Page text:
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Latest health and behavior news and advice from the veterinarians at Tufts University.

August 2018

Full Issue (PDF)

August 2018 - Full Issue PDFSubscribers Only

Features

When a Big Dog Attacks a Little Dog

Julie Kembel’s 14-pound dog Abby is a scrappy little thing. The poodle-Cavalier King Charles spaniel-golden retriever mix loves to chase squirrels (that she never catches) and is happy to run off by herself and then come back to Ms. Kembel or her husband, Bob, once she has had her fill of predatory excitement. But not if there’s a big dog around.   More...

Are Some Dogs Autistic?Subscribers Only

Emotional remove, repetitive (sometimes self-injurious) behaviors, unexplained and often aggressive outbursts, trance-like staring. These are some of the hallmarks of autism, a disorder currently identified in one in 59 children, according to estimates by the Centers for Disease Control and Prevention.   More...

When to Issue a “Do Not Resuscitate” OrderSubscribers Only

With all the television dramas centered around hospitals, it’s hard not to pick up some medical lingo. Many Americans know, for instance, that “Code Blue” means a patient has gone into cardiac arrest. The only chance for the patient recovering is CPR — cardiopulmonary resuscitation performed with the crash cart and paddles.   More...

Making Sure Your Dog Puts Her Best Foot Forward — LiterallySubscribers Only

A number of the surgeries I perform involve removing tumors from dogs’ feet,” says John Berg, DVM, a soft tissue surgeon at the Tufts Cummings School and the editor-in-chief of Your Dog. Likewise, veterinary dermatologists often say that the feet are among the main areas where dogs are affected by allergies. Lots of diseases strike the foot pads also: liver disease, some autoimmune diseases, even an illness that hinders blood flow to the foot. Another way of putting it: a dog’s feet can carry a heavy load.   More...

Three Possible Reasons a Dog Won’t Stop Panting In the CarSubscribers Only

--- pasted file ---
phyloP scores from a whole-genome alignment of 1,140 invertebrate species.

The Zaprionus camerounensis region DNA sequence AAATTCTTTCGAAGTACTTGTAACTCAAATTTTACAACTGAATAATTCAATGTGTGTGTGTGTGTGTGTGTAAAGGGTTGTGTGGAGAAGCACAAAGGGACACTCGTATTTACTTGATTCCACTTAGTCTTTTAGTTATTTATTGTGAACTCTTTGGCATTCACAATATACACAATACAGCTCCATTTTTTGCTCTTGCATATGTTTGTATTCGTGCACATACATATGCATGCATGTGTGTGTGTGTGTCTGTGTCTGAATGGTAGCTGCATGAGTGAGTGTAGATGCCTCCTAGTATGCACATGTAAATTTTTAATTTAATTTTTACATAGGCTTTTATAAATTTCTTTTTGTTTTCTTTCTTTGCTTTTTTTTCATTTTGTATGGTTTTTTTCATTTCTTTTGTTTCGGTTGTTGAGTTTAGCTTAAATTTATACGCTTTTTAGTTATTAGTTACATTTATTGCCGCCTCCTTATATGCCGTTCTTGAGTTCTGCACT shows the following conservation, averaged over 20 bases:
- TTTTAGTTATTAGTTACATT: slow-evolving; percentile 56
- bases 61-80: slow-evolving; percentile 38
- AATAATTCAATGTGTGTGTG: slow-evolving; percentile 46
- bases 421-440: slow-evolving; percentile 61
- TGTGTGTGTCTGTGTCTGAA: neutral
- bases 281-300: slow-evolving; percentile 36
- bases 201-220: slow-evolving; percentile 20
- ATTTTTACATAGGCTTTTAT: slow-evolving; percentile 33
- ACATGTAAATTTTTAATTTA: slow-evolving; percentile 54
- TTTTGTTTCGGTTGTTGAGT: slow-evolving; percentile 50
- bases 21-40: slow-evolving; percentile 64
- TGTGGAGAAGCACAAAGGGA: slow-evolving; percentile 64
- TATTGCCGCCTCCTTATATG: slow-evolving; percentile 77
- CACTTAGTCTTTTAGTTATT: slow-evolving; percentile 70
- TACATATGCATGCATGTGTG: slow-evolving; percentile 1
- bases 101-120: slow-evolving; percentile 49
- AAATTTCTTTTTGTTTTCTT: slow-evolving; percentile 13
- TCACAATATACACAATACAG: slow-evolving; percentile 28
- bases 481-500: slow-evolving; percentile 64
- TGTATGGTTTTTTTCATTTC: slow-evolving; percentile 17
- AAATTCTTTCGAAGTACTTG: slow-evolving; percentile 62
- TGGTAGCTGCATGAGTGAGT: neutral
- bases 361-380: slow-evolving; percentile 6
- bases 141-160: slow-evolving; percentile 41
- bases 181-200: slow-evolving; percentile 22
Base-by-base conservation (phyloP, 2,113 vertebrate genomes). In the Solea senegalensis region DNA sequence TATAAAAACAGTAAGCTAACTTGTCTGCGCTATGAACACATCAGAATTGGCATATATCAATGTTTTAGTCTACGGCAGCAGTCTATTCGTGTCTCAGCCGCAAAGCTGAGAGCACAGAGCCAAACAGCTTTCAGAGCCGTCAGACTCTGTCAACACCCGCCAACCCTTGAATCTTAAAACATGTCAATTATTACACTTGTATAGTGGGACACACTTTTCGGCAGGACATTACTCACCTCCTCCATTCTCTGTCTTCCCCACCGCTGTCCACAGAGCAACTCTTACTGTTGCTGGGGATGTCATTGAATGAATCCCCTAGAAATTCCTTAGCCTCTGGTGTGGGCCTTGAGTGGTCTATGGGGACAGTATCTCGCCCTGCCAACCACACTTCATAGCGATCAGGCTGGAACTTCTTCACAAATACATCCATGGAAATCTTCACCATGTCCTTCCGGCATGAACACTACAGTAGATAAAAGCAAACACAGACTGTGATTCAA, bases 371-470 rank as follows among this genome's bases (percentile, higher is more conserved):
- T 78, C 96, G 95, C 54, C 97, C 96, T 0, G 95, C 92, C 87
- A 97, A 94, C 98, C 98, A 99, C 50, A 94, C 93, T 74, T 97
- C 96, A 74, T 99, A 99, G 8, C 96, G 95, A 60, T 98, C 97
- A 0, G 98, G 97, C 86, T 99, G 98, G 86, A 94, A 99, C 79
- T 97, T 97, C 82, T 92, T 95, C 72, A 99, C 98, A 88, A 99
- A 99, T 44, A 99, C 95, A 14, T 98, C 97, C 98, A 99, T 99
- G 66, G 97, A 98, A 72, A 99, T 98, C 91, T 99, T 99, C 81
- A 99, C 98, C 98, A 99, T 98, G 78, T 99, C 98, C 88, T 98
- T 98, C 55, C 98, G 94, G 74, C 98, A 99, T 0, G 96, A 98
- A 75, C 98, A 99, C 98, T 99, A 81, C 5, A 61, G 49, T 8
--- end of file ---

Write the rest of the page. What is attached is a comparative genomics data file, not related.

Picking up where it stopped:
Frances Fineberg of Oviedo, Florida, is worried for her two-year-old golden retriever, Amos, and for good reason. He hates going in the car, but the Fineberg family is about to take him on a vacation that involves an 8-hour road trip. They can’t board him while they are away because he is a service dog. Ms. Fineberg believes it’s not the heat of the car that’s causing the problem.   More...

News & Views

For Dogs Used in Research, a New Leash on Life

It’s a particularly fraught conundrum. On one hand, using dogs in laboratory research has led to improved cancer treatments, the discovery of insulin, the development of the pacemaker, more effective pharmaceuticals, and the heart-lung machine used in open-heart surgery — advances that in many cases have helped dogs themselves as well as people. On the other hand, the sturm and drang has intensified between the 44 percent of Americans who live with dogs as pets and the researchers who depend on them to improve health. No matter how much medical good lab dogs do, more and more people see their dogs as family members and do not like the idea of their pets’ species mates having to live in cages and be subjected to possibly dangerous, toxic, and sometimes painful treatments — even for the noble cause of medicine. Perhaps that’s part of the reason that in 1979, some 211,000 dogs were used in biomedical research and in 2016, 61,000. (For perspective, more than 3 million dogs enter shelters each year, according to the ASPCA.)   More...